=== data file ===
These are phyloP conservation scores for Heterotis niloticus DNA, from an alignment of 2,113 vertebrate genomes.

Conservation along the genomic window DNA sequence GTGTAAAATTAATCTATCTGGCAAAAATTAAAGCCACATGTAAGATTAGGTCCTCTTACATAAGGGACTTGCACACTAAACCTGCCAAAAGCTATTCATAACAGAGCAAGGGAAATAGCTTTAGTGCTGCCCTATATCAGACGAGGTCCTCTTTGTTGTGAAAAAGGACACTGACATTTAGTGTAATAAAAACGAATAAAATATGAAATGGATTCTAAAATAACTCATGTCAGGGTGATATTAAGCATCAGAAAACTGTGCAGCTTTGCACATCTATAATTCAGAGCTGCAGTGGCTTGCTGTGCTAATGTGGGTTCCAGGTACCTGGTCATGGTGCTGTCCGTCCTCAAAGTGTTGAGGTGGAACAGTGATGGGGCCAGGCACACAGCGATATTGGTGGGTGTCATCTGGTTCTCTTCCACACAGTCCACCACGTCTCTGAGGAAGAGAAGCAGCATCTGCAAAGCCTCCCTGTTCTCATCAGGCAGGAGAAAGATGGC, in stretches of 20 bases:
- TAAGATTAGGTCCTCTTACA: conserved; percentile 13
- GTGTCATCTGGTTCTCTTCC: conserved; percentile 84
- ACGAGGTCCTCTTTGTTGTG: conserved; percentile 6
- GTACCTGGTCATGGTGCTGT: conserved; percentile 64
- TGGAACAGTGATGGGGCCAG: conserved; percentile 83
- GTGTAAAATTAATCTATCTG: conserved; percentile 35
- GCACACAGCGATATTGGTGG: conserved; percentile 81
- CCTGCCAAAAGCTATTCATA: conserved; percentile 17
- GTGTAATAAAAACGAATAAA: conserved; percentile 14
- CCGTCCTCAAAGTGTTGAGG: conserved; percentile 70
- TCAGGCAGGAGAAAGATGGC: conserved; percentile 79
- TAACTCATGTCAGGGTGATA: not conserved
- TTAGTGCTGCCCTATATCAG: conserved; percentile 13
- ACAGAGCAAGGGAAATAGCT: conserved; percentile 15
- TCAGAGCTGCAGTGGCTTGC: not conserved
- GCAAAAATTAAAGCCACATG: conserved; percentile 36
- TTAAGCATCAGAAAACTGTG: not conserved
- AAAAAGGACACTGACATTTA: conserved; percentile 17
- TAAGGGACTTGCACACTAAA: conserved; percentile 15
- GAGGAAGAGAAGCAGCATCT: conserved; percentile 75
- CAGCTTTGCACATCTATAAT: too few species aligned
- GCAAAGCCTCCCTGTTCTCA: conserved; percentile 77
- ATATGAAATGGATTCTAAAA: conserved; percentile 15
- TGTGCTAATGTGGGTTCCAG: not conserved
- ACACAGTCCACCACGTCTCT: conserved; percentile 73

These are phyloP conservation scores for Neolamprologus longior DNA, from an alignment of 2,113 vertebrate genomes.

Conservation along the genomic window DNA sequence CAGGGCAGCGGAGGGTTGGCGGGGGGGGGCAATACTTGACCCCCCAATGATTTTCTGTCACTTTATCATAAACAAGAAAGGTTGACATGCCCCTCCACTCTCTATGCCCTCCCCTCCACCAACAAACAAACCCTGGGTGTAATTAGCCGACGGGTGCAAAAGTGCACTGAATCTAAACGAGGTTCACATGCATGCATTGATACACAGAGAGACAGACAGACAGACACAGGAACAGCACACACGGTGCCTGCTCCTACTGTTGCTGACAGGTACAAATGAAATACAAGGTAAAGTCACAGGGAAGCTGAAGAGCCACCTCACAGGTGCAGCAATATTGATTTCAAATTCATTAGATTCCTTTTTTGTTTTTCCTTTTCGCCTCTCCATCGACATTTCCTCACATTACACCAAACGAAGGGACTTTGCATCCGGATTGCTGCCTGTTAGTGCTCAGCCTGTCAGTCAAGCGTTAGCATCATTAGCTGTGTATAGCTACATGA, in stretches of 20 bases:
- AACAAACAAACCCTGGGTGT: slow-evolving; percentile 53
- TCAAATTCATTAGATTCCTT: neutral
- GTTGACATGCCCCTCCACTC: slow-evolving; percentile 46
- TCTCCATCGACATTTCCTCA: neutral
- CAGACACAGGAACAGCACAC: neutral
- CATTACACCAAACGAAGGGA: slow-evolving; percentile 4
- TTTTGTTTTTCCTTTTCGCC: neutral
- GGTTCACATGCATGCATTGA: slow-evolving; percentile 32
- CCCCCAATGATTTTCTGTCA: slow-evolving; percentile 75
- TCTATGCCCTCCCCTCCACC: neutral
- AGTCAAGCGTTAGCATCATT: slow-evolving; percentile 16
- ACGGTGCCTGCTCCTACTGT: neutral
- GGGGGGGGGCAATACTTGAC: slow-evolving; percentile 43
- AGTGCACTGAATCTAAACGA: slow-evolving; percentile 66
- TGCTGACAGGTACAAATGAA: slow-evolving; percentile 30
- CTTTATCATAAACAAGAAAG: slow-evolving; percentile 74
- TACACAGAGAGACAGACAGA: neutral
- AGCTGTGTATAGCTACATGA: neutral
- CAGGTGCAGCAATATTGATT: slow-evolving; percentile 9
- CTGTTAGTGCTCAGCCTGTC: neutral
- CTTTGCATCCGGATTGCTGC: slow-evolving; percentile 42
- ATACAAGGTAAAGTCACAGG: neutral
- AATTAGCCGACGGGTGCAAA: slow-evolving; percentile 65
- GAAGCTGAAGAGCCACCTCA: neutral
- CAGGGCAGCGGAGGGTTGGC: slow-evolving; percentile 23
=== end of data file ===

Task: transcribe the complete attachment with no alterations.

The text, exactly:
These are phyloP conservation scores for Heterotis niloticus DNA, from an alignment of 2,113 vertebrate genomes.

Conservation along the genomic window DNA sequence GTGTAAAATTAATCTATCTGGCAAAAATTAAAGCCACATGTAAGATTAGGTCCTCTTACATAAGGGACTTGCACACTAAACCTGCCAAAAGCTATTCATAACAGAGCAAGGGAAATAGCTTTAGTGCTGCCCTATATCAGACGAGGTCCTCTTTGTTGTGAAAAAGGACACTGACATTTAGTGTAATAAAAACGAATAAAATATGAAATGGATTCTAAAATAACTCATGTCAGGGTGATATTAAGCATCAGAAAACTGTGCAGCTTTGCACATCTATAATTCAGAGCTGCAGTGGCTTGCTGTGCTAATGTGGGTTCCAGGTACCTGGTCATGGTGCTGTCCGTCCTCAAAGTGTTGAGGTGGAACAGTGATGGGGCCAGGCACACAGCGATATTGGTGGGTGTCATCTGGTTCTCTTCCACACAGTCCACCACGTCTCTGAGGAAGAGAAGCAGCATCTGCAAAGCCTCCCTGTTCTCATCAGGCAGGAGAAAGATGGC, in stretches of 20 bases:
- TAAGATTAGGTCCTCTTACA: conserved; percentile 13
- GTGTCATCTGGTTCTCTTCC: conserved; percentile 84
- ACGAGGTCCTCTTTGTTGTG: conserved; percentile 6
- GTACCTGGTCATGGTGCTGT: conserved; percentile 64
- TGGAACAGTGATGGGGCCAG: conserved; percentile 83
- GTGTAAAATTAATCTATCTG: conserved; percentile 35
- GCACACAGCGATATTGGTGG: conserved; percentile 81
- CCTGCCAAAAGCTATTCATA: conserved; percentile 17
- GTGTAATAAAAACGAATAAA: conserved; percentile 14
- CCGTCCTCAAAGTGTTGAGG: conserved; percentile 70
- TCAGGCAGGAGAAAGATGGC: conserved; percentile 79
- TAACTCATGTCAGGGTGATA: not conserved
- TTAGTGCTGCCCTATATCAG: conserved; percentile 13
- ACAGAGCAAGGGAAATAGCT: conserved; percentile 15
- TCAGAGCTGCAGTGGCTTGC: not conserved
- GCAAAAATTAAAGCCACATG: conserved; percentile 36
- TTAAGCATCAGAAAACTGTG: not conserved
- AAAAAGGACACTGACATTTA: conserved; percentile 17
- TAAGGGACTTGCACACTAAA: conserved; percentile 15
- GAGGAAGAGAAGCAGCATCT: conserved; percentile 75
- CAGCTTTGCACATCTATAAT: too few species aligned
- GCAAAGCCTCCCTGTTCTCA: conserved; percentile 77
- ATATGAAATGGATTCTAAAA: conserved; percentile 15
- TGTGCTAATGTGGGTTCCAG: not conserved
- ACACAGTCCACCACGTCTCT: conserved; percentile 73

These are phyloP conservation scores for Neolamprologus longior DNA, from an alignment of 2,113 vertebrate genomes.

Conservation along the genomic window DNA sequence CAGGGCAGCGGAGGGTTGGCGGGGGGGGGCAATACTTGACCCCCCAATGATTTTCTGTCACTTTATCATAAACAAGAAAGGTTGACATGCCCCTCCACTCTCTATGCCCTCCCCTCCACCAACAAACAAACCCTGGGTGTAATTAGCCGACGGGTGCAAAAGTGCACTGAATCTAAACGAGGTTCACATGCATGCATTGATACACAGAGAGACAGACAGACAGACACAGGAACAGCACACACGGTGCCTGCTCCTACTGTTGCTGACAGGTACAAATGAAATACAAGGTAAAGTCACAGGGAAGCTGAAGAGCCACCTCACAGGTGCAGCAATATTGATTTCAAATTCATTAGATTCCTTTTTTGTTTTTCCTTTTCGCCTCTCCATCGACATTTCCTCACATTACACCAAACGAAGGGACTTTGCATCCGGATTGCTGCCTGTTAGTGCTCAGCCTGTCAGTCAAGCGTTAGCATCATTAGCTGTGTATAGCTACATGA, in stretches of 20 bases:
- AACAAACAAACCCTGGGTGT: slow-evolving; percentile 53
- TCAAATTCATTAGATTCCTT: neutral
- GTTGACATGCCCCTCCACTC: slow-evolving; percentile 46
- TCTCCATCGACATTTCCTCA: neutral
- CAGACACAGGAACAGCACAC: neutral
- CATTACACCAAACGAAGGGA: slow-evolving; percentile 4
- TTTTGTTTTTCCTTTTCGCC: neutral
- GGTTCACATGCATGCATTGA: slow-evolving; percentile 32
- CCCCCAATGATTTTCTGTCA: slow-evolving; percentile 75
- TCTATGCCCTCCCCTCCACC: neutral
- AGTCAAGCGTTAGCATCATT: slow-evolving; percentile 16
- ACGGTGCCTGCTCCTACTGT: neutral
- GGGGGGGGGCAATACTTGAC: slow-evolving; percentile 43
- AGTGCACTGAATCTAAACGA: slow-evolving; percentile 66
- TGCTGACAGGTACAAATGAA: slow-evolving; percentile 30
- CTTTATCATAAACAAGAAAG: slow-evolving; percentile 74
- TACACAGAGAGACAGACAGA: neutral
- AGCTGTGTATAGCTACATGA: neutral
- CAGGTGCAGCAATATTGATT: slow-evolving; percentile 9
- CTGTTAGTGCTCAGCCTGTC: neutral
- CTTTGCATCCGGATTGCTGC: slow-evolving; percentile 42
- ATACAAGGTAAAGTCACAGG: neutral
- AATTAGCCGACGGGTGCAAA: slow-evolving; percentile 65
- GAAGCTGAAGAGCCACCTCA: neutral
- CAGGGCAGCGGAGGGTTGGC: slow-evolving; percentile 23